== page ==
A critical discovery in this research was finding that the novel progenitor has a receptor protein on its cell surface called KDR, or vascular endothelial growth factor receptor 2, which until now, was thought to be restricted to endothelial cells that form vessels, the progenitors for endothelial cells and the progenitors blood cells. The research team showed that activation of KDR on these novel liver progenitors differentiates them into mature liver cells. Additionally, work in a mouse model revealed similar cells, indicating that the progenitors are conserved from mouse to human, and therefore, they must be "important cells with promising potential for cell therapy in treating liver disease," explained Dr. Gouon-Evans.

Next, the research team will examine specifically whether these liver cells obtained from human embryonic stem cells in a dish help repair injured livers in preclinical animal models of liver disease.

Funding for this study was provided by The Black Family Stem Cell Institute, the National Institute of Diabetes and Digestive and Kidney Diseases, the Robin Chemers Neustein Postdoctoral Fellowship, the American Cancer Society, and Pew Charitable Funds.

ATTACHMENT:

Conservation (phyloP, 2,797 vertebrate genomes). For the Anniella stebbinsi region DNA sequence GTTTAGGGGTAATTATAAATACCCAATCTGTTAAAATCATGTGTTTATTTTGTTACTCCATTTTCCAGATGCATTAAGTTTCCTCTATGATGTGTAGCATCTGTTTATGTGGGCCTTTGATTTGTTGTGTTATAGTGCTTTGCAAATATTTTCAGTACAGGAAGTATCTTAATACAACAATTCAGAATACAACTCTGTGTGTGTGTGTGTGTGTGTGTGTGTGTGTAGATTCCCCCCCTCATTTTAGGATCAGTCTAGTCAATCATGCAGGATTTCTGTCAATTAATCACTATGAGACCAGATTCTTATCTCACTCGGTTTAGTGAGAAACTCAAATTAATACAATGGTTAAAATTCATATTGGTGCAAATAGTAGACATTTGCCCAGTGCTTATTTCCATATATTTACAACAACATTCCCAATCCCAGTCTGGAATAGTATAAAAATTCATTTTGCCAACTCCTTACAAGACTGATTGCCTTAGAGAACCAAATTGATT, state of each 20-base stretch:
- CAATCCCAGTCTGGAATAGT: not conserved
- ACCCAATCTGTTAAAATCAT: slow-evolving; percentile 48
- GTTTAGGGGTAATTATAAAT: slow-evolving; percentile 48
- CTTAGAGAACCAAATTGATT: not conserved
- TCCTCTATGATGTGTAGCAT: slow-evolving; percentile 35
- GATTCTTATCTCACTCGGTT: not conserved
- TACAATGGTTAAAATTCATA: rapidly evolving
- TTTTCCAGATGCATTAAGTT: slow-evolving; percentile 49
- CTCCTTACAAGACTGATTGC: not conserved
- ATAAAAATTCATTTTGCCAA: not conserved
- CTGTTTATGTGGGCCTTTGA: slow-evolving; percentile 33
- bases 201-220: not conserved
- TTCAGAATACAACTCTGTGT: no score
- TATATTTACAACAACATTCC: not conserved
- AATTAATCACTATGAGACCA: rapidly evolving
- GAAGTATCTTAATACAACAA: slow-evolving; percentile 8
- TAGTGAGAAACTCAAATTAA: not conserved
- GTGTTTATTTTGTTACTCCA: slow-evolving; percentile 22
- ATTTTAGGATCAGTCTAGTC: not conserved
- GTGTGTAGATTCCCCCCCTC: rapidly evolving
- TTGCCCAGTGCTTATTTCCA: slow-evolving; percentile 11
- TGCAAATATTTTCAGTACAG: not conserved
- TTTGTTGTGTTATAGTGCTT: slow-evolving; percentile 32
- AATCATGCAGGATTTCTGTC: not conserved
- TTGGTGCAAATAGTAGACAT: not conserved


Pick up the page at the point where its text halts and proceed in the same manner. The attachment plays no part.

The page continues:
About The Black Family Stem Cell Institute The Black Family Stem Cell Institute is Mount Sinai's foundation for both basic and disease-oriented research on embryonic and adult stem cells. The therapeutic use of stem cells is a promising area of medicine for the decades ahead and researchers are examining why stem cells function in certain types of niches, microenvironments, and pockets of activity. Investigators are working to break the code in stem cell communication by determining how stem cells signal one another and other cells. The new knowledge that will result from this research holds the promise of diagnostic and therapeutic breakthroughs.